REHMAll right, sir. Thanks for calling. And to Brick, N.J. Hi, Jim.
JIMHi. I just want to commend Dr. Wood for being so even-handed and greetings from New Jersey. Our last colonial governor was Ben Franklin's son...
JIM...who was a Torie and split with his father and went back to England. My question was about the idea and as I told the screener, was it in the Federal Papers -- Federalist Papers that the -- one of the Founding Fathers had written that one of the most dangerous things, I think he said it would poison the well, to the idea was cynicism.
WOODWell, I don't remember that particular phrase, but certainly when you're leading a Revolution you don't want cynics in charge. We did have a few cynics. Gouverneur Morris was very cynical, but he was not one of the Founders.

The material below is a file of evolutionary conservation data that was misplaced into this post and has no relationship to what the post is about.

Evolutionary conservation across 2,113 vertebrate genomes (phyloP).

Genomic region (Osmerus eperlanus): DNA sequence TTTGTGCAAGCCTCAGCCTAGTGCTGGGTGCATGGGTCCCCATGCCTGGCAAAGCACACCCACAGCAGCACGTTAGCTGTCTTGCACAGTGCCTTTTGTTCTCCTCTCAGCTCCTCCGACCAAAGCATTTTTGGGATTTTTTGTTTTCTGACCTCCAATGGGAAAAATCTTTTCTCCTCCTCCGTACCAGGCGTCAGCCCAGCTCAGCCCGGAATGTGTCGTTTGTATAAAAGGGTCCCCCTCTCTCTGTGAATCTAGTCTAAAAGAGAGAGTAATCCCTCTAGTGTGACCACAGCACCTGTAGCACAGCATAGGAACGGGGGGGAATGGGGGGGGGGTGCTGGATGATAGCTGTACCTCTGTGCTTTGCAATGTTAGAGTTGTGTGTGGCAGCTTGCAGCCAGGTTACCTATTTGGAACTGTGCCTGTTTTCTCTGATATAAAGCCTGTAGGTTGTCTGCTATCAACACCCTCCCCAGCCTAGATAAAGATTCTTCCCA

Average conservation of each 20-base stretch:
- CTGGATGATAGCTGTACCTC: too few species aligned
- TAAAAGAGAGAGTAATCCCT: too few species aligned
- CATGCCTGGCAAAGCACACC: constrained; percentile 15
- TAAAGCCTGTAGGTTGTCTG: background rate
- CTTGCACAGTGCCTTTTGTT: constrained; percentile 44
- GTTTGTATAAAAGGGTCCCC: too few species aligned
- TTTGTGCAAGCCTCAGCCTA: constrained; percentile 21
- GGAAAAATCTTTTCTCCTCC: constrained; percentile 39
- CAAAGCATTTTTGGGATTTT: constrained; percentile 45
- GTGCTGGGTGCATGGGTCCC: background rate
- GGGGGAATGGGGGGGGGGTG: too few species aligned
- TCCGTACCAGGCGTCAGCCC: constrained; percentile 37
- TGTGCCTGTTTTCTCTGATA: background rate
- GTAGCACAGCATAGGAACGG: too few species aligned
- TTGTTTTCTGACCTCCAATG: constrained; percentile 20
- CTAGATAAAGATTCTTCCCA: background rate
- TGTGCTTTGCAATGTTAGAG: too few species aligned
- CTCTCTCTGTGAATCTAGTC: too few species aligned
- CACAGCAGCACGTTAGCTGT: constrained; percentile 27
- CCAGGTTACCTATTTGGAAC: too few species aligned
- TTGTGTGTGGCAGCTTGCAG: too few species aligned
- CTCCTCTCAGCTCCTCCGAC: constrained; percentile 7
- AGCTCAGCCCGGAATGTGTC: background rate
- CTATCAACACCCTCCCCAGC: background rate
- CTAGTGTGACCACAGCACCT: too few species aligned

WOODWell, cynical in that he questioned everything and had a realistic appraisal about how things were going to work out. He didn't -- he wasn't all that excited about democracy and giving the common man the vote. But most people, and especially Jefferson, had this unbelievable trust in common people, in ordinary folk. And you needed someone like that to speak for the future. And that's why Jefferson has remained, I think, for Lincoln and for most of us despite being a slave-holding aristocrat, the greatest spokesman for American democracy in our history.
REHMBut who were the first voters?
WOODWell, in America, we have the highest proportion of voters than anyplace in the world. About -- well, two out of three colonists could -- white -- adult white males could vote, so those were the first voters and then property qualifications fell away very quickly and...